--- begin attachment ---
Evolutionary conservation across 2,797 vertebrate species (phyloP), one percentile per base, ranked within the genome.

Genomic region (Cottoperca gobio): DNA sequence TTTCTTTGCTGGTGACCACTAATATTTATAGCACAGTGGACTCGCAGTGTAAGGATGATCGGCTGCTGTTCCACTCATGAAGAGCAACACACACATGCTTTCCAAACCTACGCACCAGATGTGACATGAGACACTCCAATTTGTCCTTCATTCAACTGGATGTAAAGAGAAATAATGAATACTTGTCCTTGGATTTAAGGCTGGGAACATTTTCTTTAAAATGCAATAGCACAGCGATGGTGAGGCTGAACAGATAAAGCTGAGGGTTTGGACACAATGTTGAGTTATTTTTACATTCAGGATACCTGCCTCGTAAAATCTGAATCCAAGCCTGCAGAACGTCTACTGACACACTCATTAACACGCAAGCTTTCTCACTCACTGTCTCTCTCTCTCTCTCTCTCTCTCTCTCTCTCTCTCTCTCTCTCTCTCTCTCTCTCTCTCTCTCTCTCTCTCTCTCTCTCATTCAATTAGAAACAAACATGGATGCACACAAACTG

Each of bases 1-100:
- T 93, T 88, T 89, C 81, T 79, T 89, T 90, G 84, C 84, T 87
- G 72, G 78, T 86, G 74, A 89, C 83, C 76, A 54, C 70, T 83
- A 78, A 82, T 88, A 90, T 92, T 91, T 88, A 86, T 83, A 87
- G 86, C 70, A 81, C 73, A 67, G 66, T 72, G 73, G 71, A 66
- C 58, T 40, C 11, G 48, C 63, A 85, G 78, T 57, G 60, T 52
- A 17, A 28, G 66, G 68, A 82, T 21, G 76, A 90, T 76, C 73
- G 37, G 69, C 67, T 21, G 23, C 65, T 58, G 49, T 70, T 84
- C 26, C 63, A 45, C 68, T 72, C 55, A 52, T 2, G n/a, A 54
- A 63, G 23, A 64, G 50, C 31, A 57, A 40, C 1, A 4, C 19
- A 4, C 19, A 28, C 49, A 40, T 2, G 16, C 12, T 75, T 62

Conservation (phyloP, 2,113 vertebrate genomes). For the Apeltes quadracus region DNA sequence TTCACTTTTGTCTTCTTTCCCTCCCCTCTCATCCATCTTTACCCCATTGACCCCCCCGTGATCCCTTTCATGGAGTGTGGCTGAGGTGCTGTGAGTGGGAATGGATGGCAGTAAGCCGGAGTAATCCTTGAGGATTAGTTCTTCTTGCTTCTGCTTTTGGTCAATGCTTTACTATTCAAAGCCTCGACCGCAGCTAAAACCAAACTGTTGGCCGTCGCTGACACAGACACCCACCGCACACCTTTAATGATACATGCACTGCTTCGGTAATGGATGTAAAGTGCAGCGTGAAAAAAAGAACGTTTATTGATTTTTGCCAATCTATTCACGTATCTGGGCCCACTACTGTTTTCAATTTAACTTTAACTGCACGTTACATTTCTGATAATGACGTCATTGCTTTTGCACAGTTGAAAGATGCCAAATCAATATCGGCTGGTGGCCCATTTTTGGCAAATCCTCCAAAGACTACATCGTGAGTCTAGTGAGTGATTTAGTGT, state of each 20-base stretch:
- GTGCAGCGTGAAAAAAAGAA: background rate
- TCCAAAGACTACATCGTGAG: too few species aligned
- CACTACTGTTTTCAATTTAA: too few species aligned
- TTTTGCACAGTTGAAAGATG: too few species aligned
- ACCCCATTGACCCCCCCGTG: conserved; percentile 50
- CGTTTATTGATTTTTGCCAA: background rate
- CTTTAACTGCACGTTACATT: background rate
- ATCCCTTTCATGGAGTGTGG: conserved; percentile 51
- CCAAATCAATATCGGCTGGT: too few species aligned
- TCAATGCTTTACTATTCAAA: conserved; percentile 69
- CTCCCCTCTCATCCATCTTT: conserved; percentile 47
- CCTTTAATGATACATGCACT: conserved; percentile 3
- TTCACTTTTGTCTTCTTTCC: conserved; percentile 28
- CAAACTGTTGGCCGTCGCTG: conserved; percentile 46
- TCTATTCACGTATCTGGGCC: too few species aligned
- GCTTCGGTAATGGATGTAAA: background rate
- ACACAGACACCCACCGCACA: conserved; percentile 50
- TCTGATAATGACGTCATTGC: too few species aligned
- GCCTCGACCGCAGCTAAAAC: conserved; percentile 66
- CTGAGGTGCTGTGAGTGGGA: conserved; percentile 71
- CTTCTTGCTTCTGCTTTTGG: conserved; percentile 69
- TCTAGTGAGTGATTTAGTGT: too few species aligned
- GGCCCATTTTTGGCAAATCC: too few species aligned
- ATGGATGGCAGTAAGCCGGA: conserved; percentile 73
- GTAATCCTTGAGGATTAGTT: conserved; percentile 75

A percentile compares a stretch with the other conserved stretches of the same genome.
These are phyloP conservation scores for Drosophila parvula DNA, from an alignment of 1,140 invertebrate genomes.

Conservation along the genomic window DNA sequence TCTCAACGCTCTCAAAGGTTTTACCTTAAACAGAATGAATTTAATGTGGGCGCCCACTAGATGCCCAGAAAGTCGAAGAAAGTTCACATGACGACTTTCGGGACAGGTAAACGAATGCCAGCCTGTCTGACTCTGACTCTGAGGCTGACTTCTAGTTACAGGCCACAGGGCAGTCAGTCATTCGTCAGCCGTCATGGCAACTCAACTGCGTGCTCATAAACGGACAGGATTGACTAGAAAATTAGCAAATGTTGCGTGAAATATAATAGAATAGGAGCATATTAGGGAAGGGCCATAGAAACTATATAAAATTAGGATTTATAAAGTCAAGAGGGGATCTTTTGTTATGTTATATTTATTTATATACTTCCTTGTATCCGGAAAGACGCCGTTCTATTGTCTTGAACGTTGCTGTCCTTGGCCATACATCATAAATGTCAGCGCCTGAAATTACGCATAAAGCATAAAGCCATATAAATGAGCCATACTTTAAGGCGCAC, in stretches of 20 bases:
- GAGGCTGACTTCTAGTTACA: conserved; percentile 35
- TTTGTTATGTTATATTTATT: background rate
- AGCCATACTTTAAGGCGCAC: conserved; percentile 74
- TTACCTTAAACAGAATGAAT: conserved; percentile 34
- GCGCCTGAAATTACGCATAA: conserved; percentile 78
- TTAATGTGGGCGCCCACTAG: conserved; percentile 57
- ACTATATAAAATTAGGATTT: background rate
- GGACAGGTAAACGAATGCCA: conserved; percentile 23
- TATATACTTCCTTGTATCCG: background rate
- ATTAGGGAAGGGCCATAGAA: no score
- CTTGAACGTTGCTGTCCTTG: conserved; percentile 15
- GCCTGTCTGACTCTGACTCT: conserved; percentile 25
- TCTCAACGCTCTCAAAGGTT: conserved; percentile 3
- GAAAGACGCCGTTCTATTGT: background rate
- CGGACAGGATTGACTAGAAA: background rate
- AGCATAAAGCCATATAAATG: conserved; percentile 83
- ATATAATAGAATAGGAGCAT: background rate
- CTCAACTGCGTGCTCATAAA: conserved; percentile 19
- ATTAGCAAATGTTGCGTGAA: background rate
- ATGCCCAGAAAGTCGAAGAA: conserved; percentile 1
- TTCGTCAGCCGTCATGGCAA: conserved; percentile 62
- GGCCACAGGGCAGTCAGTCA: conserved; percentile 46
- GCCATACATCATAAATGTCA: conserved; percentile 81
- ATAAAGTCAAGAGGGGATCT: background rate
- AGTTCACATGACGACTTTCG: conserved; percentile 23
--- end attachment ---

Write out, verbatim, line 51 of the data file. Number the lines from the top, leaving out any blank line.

- TATATACTTCCTTGTATCCG: background rate